Saturday, October 14, 2006

The Right Winner - Muhammad Yunus

Under the heading ‘The Adam Smith of Poverty’, The Times (London) delivers a short editorial piece that both understands what Adam Smith was really about and how his ideas are part of the long path out of poverty, by enabling individuals to create wealth, a process once started that demonstrates to other individuals what they can do for themselves. It is the gradual, incremental and slow accumulation of capital, allied to toil, the division of labour, the propensity to exchange and trust that lifts the poor out of poverty.

The focus of the Times’ editorial is on Muhammad Yunus, winner of this year’s Nobel Peace Prize, a Bangladeshi economist who has devoted his life to a business idea that he was repeatedly told must inevitably fail: a strictly commercial bank for the “unbankable” poor, people otherwise in thrall to loan sharks or bonded labour. “Personally modest, Professor Yunus is an ambitious businessman, a convinced capitalist and a visionary determined to unpick the locks that imprison the poor. His key is credit – he calls it microcredit – and it works.”


“The Grameen Bank that he founded in shocked response to the dreadful Bangladesh famine of 1974 lends minute sums, enough to buy a cow, chickens or straw for making stools: stepping stones to economic independence. Almost all Grameen loans are to illiterate, landless and often even homeless women, the most disadvantaged of the absolutely poor in an impoverished and deeply conservative Muslim country. They have no collateral; they sign no loan agreement; they are the people most vulnerable to cyclones and other natural disasters. Yet Grameen’s repayment record is an extraordinary 98.5 per cent.


“His business model turns convention inside out: priority goes to the poorest and the bank relies on honour and peer pressure. To qualify, borrowers must form a group of five women who must decide which two should get the first twelve-month loans, and what they should be for. Repayments, in tiny instalments, start being collected at village level a mere week later, and only if the first two keep up their payments do the others get loans. The bank helps people to rebuild if their businesses are wiped out by disaster, but requires them to repay these loans, too.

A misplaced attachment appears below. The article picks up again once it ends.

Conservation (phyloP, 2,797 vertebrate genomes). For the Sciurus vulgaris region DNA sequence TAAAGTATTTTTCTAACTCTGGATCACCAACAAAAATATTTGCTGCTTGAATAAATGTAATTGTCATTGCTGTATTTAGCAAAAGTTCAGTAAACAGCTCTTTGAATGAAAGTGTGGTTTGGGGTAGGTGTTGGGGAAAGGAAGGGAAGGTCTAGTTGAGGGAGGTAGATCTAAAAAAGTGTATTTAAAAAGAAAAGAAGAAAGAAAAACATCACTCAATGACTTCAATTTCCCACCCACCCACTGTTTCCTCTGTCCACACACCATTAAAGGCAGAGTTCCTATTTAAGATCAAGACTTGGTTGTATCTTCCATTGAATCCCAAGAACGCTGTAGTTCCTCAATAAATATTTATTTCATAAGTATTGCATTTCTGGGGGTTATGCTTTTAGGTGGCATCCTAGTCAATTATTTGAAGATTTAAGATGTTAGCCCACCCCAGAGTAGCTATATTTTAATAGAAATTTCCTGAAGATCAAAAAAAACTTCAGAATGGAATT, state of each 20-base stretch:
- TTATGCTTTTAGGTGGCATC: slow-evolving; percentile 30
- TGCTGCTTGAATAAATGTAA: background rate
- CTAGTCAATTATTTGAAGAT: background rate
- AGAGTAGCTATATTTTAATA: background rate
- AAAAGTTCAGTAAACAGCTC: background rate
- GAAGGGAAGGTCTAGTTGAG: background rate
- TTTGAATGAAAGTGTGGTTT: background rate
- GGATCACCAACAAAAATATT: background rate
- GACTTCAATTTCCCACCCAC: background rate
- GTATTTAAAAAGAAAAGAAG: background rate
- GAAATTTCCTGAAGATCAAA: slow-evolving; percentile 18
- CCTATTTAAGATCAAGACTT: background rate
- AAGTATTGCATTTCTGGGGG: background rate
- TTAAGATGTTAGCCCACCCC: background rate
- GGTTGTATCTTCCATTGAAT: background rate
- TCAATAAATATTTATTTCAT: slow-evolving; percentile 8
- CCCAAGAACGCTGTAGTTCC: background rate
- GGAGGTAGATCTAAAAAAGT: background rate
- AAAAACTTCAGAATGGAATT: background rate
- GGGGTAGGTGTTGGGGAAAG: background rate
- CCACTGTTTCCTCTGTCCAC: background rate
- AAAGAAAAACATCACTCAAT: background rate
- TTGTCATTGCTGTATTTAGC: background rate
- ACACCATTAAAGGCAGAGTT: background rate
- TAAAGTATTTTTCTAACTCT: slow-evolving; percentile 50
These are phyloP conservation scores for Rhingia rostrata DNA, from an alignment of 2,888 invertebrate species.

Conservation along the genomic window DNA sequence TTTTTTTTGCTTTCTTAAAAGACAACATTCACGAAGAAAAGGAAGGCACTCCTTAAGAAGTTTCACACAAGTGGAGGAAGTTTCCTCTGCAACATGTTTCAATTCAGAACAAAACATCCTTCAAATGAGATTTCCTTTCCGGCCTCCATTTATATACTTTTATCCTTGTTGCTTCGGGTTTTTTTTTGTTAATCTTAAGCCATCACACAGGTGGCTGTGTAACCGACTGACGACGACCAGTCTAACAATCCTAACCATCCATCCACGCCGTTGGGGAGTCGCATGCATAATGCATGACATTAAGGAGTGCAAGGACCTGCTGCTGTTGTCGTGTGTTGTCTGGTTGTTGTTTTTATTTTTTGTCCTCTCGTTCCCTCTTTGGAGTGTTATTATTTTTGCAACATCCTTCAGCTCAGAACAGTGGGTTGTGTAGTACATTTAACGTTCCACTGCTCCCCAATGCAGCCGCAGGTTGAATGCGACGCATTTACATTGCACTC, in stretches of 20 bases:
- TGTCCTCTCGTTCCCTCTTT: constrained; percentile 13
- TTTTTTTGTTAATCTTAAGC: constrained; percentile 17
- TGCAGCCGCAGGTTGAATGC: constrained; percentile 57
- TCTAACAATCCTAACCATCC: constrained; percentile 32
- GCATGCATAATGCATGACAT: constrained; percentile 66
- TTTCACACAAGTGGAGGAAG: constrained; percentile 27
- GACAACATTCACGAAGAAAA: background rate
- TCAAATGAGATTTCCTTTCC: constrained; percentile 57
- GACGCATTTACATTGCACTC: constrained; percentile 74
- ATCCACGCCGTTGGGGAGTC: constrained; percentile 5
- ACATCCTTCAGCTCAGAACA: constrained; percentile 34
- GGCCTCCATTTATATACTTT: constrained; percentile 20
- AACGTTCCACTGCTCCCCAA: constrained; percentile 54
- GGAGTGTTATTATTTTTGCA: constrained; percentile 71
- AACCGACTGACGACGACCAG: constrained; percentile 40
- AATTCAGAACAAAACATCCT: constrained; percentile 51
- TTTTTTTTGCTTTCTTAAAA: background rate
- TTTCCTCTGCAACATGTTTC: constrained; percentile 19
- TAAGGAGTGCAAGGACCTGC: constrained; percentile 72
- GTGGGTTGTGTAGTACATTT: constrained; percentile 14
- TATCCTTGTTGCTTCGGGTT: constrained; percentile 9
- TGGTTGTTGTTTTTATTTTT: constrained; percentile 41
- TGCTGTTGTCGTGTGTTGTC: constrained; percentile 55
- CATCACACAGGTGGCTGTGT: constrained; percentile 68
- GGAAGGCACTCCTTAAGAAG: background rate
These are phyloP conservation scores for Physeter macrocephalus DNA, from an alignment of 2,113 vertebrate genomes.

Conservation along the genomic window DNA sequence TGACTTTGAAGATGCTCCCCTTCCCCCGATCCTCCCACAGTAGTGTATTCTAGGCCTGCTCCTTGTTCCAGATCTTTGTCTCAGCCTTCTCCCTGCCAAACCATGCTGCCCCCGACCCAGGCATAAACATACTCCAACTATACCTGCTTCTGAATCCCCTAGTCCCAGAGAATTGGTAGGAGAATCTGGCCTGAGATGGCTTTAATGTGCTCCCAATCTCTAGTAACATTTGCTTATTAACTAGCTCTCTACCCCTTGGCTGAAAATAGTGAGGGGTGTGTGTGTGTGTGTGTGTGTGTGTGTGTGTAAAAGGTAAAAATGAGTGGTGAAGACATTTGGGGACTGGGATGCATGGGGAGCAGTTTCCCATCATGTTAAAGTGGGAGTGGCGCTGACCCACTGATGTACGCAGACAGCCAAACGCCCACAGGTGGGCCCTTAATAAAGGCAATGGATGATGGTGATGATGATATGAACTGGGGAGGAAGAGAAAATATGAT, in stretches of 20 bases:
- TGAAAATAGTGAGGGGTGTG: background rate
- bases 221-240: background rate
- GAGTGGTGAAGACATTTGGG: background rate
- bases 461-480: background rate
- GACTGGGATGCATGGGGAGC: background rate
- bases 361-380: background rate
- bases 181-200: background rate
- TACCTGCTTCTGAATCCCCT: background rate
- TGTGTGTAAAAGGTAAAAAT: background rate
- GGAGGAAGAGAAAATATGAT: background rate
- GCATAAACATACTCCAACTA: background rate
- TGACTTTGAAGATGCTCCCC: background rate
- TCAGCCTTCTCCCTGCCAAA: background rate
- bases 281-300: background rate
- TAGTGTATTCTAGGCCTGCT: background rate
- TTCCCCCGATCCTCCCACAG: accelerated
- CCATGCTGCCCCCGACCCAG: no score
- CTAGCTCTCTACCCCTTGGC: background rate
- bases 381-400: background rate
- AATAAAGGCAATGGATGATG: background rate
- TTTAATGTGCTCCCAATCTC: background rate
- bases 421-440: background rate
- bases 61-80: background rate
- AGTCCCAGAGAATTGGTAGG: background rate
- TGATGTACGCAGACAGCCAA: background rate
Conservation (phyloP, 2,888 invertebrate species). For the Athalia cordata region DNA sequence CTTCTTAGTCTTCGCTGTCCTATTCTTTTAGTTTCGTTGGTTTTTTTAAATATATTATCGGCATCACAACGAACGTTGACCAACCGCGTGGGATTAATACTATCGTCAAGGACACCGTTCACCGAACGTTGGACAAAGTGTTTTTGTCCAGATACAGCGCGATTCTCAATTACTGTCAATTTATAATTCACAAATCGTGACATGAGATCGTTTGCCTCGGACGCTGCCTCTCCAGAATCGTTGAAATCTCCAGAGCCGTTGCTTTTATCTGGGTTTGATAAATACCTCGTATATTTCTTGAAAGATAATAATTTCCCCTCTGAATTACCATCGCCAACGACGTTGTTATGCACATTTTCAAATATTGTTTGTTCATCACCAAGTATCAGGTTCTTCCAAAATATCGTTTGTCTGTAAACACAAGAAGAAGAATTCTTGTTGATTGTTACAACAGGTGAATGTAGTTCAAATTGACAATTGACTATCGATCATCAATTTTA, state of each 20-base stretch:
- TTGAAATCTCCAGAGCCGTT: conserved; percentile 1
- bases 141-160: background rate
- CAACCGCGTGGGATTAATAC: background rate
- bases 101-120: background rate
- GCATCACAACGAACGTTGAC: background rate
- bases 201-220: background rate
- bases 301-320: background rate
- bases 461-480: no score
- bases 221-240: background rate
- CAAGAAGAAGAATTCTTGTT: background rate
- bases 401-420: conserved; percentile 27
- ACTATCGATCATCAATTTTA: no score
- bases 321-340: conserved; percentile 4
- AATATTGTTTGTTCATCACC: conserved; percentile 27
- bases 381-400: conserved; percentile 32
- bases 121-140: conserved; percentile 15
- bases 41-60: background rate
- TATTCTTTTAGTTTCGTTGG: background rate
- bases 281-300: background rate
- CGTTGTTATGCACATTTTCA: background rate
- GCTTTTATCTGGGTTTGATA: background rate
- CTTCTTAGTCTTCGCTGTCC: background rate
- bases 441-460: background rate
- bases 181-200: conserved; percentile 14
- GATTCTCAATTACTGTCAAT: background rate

The Make Poverty History campaign has implanted the idea that all debt is a curse, but debt can be beautiful; it is by borrowing that people with nothing can escape. The poor are poor because they have no money.”


Comment
Smith’s historical social evolutionary model understands the simple truths that Muhammad Yunus demonstrated – the pathway to commercial society starts with a whimper, not a bang. Smith’s use of the Four Stages of theory of development from low-tech hunter-gatherers, through shepherding, farming and (‘at last’) to commerce, tracks the relentless progress of humankind from savage ignorance to high-tech civilised society, and its possibilities for those still trapped in poverty.

Smith was not about large-scale projects, coasting along on billion-dollar loans or grants through the sticky hands of governments of brigands, strong armed thugs, fraudsters, and thieves. Nor is it about the palliative hand-outs of well-meaning, but at root economically ignorant or politically naïve, charities.
Commercial society nowhere took root over the millennia by either the billion dollar or charitable routes, nor, as Smith showed, did languages, literacy, moral sentiments, technology or wealth creation. Everything that originates from the top down is liable to be corrupted into social tyrannies, the prodigality of elites, the vain glories of empires, their offensive wars for trivial ends, and the decay and destruction of wealth, as history documents on too large a scale to be dismissed as the isolated aberrations of personality or the mere anecdotes of circumstance.

The propensity to exchange begins with two individuals. If it takes root and spreads, wealth creation commences. Smith’s parable of the arrow maker and the hunter in Wealth of Nations began when no World Bank, United Nations, government Development Department, NGO, theory of politics or economics or religion existed. It was already widespread before it was noticed.
Muhammad Yunus and his Grameen Bank began without the aid of any of the fore mentioned institutions. Indeed, he began in defiance of their collective wisdom. He began in direct contradiction of what they stood for and the benefits of his work were proven long before ‘Make Poverty History’ (more correctly, the Perpetuate Poverty Movement) retreated to the very approach that continues it.

For once, the Nobel awarders of their Prize got it right. Adam Smith would be proud of them and of Muhammad Yunus. I think we should be too.

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